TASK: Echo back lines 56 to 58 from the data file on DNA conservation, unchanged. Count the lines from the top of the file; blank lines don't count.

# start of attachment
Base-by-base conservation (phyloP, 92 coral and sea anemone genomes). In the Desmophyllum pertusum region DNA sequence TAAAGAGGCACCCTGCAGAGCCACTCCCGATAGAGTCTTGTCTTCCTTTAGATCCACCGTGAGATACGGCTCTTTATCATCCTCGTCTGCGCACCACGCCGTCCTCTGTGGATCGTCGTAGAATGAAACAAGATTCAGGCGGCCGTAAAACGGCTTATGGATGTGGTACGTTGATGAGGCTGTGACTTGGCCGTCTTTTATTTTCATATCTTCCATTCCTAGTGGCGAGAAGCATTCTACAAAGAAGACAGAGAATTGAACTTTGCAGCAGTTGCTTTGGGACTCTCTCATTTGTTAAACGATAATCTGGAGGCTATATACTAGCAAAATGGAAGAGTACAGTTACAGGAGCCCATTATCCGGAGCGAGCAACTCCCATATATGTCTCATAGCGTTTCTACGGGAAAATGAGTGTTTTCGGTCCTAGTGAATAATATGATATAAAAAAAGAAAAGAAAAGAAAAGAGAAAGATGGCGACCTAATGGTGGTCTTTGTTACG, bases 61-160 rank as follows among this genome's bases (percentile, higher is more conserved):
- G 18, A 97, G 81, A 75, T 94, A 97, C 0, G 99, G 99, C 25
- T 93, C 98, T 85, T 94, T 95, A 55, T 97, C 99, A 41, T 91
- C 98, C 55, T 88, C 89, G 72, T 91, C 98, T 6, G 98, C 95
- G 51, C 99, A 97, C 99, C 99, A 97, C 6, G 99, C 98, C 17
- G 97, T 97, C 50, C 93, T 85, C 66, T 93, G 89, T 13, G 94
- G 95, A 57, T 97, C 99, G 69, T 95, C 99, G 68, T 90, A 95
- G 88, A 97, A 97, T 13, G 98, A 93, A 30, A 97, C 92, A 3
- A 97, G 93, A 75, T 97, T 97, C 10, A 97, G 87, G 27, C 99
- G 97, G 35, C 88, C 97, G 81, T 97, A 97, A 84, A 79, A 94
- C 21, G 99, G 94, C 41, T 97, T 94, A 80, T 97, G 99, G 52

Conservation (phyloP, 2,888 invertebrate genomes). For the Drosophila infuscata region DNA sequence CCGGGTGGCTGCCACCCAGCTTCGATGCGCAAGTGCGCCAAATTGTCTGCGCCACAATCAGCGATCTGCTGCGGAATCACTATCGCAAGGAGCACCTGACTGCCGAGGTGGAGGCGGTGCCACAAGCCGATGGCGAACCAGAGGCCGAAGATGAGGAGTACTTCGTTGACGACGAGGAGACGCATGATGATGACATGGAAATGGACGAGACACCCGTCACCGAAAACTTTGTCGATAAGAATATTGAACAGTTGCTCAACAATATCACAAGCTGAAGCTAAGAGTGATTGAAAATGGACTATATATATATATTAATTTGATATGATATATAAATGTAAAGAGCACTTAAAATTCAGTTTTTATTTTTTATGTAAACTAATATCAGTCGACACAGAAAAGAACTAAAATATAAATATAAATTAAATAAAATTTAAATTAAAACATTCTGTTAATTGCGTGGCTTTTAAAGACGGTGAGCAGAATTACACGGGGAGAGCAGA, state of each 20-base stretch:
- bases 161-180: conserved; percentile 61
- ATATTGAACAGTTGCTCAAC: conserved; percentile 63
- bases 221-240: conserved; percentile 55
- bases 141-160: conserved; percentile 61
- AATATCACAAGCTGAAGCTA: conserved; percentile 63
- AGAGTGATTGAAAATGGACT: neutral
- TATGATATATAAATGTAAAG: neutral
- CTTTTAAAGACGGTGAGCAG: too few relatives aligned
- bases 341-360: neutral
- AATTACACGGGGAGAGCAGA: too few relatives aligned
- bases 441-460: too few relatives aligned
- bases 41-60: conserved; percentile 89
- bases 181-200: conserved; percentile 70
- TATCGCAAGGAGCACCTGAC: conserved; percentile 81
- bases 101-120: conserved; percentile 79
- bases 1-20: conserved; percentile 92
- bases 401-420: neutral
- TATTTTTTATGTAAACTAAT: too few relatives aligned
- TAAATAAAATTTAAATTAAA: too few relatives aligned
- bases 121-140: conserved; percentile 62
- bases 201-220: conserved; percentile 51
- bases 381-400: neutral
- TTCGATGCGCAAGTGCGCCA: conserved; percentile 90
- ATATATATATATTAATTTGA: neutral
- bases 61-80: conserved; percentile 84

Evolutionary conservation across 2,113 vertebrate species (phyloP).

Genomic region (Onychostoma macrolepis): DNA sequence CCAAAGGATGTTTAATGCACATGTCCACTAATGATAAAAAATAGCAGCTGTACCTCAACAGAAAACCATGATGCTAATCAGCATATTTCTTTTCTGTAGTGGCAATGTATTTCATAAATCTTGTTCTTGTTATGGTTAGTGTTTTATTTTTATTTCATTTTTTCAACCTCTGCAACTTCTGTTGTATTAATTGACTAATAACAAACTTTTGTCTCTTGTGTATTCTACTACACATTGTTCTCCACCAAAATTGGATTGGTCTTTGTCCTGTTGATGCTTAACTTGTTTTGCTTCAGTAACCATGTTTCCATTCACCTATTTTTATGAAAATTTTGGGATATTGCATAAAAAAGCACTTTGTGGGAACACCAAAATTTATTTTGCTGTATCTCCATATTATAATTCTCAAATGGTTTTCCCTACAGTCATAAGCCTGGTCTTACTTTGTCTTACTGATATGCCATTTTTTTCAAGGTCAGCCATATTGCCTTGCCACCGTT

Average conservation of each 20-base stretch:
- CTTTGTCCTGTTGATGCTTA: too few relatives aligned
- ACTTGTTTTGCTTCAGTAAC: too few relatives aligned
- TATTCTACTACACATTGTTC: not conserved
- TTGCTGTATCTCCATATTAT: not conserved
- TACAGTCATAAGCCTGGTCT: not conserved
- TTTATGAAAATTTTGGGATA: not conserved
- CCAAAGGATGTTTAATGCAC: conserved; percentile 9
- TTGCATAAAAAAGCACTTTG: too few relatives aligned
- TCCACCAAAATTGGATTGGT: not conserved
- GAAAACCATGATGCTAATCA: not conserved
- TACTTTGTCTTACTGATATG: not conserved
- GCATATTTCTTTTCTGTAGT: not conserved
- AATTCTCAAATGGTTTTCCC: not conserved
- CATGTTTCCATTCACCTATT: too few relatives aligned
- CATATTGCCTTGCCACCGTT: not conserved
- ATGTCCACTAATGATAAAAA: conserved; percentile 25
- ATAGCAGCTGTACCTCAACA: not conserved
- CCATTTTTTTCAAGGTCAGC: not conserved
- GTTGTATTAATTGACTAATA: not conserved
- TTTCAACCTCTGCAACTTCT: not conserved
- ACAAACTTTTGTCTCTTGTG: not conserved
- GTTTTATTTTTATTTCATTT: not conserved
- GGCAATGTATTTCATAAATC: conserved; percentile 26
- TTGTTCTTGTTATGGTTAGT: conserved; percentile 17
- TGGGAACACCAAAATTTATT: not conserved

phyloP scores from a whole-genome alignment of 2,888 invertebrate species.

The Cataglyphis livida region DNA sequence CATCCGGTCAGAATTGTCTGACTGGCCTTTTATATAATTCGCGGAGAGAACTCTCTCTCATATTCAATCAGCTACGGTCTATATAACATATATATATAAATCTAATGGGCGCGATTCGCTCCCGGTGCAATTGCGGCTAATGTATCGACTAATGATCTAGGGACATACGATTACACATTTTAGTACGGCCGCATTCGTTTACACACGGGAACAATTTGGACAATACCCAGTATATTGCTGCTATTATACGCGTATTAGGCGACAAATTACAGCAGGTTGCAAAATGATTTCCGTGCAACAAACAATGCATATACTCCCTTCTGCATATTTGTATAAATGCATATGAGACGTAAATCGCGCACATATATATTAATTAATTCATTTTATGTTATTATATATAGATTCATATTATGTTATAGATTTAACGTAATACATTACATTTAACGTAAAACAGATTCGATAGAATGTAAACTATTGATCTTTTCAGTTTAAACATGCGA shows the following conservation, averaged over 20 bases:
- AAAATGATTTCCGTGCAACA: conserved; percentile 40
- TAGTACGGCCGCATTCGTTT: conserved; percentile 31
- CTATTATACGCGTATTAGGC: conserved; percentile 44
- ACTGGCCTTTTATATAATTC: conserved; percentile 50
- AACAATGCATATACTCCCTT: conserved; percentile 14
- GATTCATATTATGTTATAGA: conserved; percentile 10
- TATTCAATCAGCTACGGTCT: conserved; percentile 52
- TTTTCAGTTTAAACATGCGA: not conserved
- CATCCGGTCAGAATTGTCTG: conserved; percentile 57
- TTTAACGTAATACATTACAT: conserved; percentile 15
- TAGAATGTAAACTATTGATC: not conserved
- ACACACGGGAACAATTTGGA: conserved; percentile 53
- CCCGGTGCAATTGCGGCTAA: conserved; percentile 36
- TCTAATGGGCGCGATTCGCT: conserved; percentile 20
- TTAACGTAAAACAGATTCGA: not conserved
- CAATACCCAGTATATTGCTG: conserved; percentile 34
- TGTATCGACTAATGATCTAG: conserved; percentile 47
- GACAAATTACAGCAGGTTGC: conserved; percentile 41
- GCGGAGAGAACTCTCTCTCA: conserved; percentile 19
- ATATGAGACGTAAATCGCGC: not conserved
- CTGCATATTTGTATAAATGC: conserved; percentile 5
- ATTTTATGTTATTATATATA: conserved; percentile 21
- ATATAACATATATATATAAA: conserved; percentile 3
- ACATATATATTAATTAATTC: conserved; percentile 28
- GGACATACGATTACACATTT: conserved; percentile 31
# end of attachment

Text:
- ATGTCCACTAATGATAAAAA: conserved; percentile 25
- ATAGCAGCTGTACCTCAACA: not conserved
- CCATTTTTTTCAAGGTCAGC: not conserved